An Affinity For Acorns
Metaphors can be useful to explain things that are hard to understand. Take the financial markets, for instance. The image of a muscular bull charging ahead, mouth snorting and eyes bulging, is often used to depict a market climbing ever higher. It’s equally simple to picture a recently awoken grumpy grizzly, irascibly thrashing about, as a metaphor for a careening market that destroys wealth.
Painting the financial markets in those terms has an additional advantage that you can’t get from numbers alone: conveying the inherent emotion and behavior of a reckless buyer, or of an angry and panicked seller.
For a financial advisor or individual investor, speaking in metaphors can be a valuable tool to better understand the strength of market-driven emotions and to make better decisions. Similarly, taking the time to observe natural phenomena can provide insights that let you interpret complexity.
I had one of those environmental epiphanies this week upon seeing a squirrel, acorn stuffed in his cheeks, dash across the road and narrowly avoid my front tires. I pay attention to acorns. One saved my life a year ago. Or so I thought.
The acorn revelation that resulted from the darting squirrel was about how hard it is to connect cause and effect, and to distinguish skill from good fortune.
At the very moment the squirrel zig-zagged past me, a radio story noted an unusually high number of chipmunks and squirrels this year. I had interpreted the phenomenon as a certain predictor of a harsh coming winter. The much simpler explanation was that last year’s winter was mild, and more small animals had survived it than normally would have.
Nature, like the markets, has a way of balancing things out. Without the benefit of the story, I might have interpreted a tough winter that often follows a mild one as confirmation that my astute observations of wildlife made me a meteorological prophet.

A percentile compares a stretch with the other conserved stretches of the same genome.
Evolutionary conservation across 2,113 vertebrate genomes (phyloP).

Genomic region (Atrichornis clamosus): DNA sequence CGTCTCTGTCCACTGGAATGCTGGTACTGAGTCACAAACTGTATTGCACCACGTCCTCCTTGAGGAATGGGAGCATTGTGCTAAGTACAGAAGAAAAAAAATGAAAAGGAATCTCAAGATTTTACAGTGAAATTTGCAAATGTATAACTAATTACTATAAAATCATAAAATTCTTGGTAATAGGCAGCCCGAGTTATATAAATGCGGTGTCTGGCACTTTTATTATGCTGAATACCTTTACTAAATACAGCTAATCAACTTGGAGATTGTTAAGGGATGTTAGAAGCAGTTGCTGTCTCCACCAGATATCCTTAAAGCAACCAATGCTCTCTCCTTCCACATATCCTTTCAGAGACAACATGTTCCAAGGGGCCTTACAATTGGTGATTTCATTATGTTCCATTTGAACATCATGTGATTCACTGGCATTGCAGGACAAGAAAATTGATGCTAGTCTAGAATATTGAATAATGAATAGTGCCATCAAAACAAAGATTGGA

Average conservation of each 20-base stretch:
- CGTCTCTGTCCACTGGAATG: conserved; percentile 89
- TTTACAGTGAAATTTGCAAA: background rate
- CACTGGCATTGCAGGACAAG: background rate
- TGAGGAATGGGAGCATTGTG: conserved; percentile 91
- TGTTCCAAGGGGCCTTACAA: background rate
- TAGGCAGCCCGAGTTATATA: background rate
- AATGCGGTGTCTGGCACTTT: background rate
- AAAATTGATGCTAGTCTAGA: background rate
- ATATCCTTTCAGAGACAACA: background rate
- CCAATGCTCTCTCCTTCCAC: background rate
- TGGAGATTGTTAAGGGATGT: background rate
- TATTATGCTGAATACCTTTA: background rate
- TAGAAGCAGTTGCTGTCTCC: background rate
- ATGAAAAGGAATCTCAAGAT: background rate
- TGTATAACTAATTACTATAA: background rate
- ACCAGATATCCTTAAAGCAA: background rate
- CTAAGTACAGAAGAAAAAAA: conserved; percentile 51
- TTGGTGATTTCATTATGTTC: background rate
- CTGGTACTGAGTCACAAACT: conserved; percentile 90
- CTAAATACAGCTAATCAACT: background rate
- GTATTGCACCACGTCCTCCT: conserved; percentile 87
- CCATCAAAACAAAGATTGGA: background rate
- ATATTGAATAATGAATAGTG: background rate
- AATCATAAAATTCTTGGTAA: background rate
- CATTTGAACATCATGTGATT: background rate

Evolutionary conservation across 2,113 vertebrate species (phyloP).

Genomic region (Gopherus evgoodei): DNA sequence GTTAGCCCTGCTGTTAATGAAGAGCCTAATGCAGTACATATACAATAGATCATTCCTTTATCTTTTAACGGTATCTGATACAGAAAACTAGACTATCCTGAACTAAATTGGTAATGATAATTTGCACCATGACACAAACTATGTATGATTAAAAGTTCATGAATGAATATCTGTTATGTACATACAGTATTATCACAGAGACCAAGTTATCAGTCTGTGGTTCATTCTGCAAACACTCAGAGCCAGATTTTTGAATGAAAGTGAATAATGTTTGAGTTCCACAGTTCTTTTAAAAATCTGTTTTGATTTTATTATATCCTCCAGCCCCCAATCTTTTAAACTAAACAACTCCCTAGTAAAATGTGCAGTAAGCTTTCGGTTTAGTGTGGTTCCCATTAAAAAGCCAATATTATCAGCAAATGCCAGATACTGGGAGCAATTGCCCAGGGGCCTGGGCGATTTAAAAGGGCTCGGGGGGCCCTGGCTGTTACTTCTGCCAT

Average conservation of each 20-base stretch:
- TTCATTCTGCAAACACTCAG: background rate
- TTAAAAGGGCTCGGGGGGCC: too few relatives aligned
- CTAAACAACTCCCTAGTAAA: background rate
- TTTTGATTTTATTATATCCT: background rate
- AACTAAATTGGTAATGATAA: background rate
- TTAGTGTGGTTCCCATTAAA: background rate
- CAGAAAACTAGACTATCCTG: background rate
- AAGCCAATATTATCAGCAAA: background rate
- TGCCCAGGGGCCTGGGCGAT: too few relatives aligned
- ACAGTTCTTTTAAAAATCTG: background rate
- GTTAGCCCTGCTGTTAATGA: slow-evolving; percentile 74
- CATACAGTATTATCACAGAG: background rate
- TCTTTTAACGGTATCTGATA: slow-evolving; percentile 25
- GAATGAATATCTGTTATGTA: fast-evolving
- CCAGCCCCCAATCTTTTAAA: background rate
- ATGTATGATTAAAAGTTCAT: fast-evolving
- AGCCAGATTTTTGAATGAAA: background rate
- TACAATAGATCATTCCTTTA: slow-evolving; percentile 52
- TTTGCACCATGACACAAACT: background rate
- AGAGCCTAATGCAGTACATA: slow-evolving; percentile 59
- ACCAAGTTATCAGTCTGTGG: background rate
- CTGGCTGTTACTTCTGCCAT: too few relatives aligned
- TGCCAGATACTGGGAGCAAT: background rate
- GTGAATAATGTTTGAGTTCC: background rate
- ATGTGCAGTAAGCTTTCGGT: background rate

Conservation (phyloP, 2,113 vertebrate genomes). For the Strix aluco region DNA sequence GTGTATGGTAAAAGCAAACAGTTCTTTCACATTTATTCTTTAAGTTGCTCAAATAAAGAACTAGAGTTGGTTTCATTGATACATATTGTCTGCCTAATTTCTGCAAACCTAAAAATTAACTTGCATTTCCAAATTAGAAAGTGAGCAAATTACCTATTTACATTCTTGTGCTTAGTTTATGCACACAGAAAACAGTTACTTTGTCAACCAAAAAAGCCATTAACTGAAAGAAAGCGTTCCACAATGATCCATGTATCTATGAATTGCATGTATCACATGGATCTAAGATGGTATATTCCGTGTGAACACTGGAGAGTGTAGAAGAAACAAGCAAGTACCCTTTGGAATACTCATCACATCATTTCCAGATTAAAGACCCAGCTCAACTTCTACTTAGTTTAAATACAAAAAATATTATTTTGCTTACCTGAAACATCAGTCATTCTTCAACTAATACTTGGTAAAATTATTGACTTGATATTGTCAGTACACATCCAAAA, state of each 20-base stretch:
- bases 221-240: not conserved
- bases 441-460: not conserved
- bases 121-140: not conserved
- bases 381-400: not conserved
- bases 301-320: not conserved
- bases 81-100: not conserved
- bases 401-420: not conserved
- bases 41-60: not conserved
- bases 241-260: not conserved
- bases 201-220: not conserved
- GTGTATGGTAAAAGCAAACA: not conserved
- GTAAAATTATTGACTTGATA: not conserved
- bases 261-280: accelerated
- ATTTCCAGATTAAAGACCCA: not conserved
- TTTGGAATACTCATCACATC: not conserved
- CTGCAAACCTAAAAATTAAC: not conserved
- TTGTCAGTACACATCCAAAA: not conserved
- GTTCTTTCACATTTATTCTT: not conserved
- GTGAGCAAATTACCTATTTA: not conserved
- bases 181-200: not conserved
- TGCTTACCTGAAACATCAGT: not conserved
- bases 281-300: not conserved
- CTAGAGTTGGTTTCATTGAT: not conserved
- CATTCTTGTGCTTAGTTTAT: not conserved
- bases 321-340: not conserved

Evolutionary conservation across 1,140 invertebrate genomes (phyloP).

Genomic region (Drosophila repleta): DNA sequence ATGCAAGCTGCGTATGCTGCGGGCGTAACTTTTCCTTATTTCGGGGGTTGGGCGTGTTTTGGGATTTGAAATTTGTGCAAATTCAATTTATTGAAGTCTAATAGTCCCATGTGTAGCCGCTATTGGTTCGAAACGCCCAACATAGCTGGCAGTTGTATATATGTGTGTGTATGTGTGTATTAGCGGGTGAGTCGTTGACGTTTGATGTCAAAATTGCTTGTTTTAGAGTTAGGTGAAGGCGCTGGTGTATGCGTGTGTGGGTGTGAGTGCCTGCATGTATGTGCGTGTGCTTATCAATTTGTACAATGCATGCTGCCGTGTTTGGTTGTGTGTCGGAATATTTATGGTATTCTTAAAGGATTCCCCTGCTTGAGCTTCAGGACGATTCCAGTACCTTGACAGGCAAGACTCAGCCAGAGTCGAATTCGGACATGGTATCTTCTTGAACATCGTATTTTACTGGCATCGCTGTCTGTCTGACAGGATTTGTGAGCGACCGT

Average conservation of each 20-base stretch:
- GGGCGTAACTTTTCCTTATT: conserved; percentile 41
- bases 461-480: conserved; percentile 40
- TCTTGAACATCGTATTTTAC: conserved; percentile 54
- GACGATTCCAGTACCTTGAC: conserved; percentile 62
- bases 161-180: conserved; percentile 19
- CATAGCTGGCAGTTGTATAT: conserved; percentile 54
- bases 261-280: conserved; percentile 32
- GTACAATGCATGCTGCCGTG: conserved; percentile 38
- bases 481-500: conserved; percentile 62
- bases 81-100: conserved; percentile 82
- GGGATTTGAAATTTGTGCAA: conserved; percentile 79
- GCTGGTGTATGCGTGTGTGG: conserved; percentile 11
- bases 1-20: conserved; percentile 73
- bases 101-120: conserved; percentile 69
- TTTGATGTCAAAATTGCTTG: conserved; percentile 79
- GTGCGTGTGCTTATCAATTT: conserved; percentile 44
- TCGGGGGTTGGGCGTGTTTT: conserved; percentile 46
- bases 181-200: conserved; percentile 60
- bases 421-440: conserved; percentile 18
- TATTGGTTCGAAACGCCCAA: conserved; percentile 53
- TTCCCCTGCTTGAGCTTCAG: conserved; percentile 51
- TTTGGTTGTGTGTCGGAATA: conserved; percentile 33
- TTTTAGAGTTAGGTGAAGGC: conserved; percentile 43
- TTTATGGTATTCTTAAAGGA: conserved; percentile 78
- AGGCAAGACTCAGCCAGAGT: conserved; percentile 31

That awoke me to the realization that maybe the acorn hadn’t saved my life after all.
Last Thanksgiving Eve, walking down a steep hill to the road to see if the sleigh and reindeer were centered in front of the house, one leg found a hole, and the other slipped on frost-covered grass. I heard something crack, and fell to the ground.
Not realizing yet what had happened, I briefly, and unsuccessfully, tried to stand. Excruciating pain finally hit, and I began yelling that I’d broken my leg and needed help. No one heard.
I don’t remember exactly the thought process, but having been exposed to hypothermia risk years ago, concluded that I’d better get up to the house before freezing or going into shock.
During the 45 minute crawl, I came across an acorn cap, and remembering a childhood trick (all this before MacGyver returned to television this fall), whistled through it. My wife, inside preparing for next day’s feast, poked her head out to see if I was trying to scare away the bear that occasionally lumbers through the yard.
She called 9-1-1, and my subsequent visit to the emergency room enabled me to enjoy turkey dinner the next day, resting my elevated leg, replete with a new surgically implanted titanium rod.
Would I have been OK if I’d merely stayed by the road instead of crawling? Maybe. I still prefer to think that the acorn saved my life. It makes a better story.
Are the decisions you’re making based on cause and effect, or are you just telling a story to yourself?
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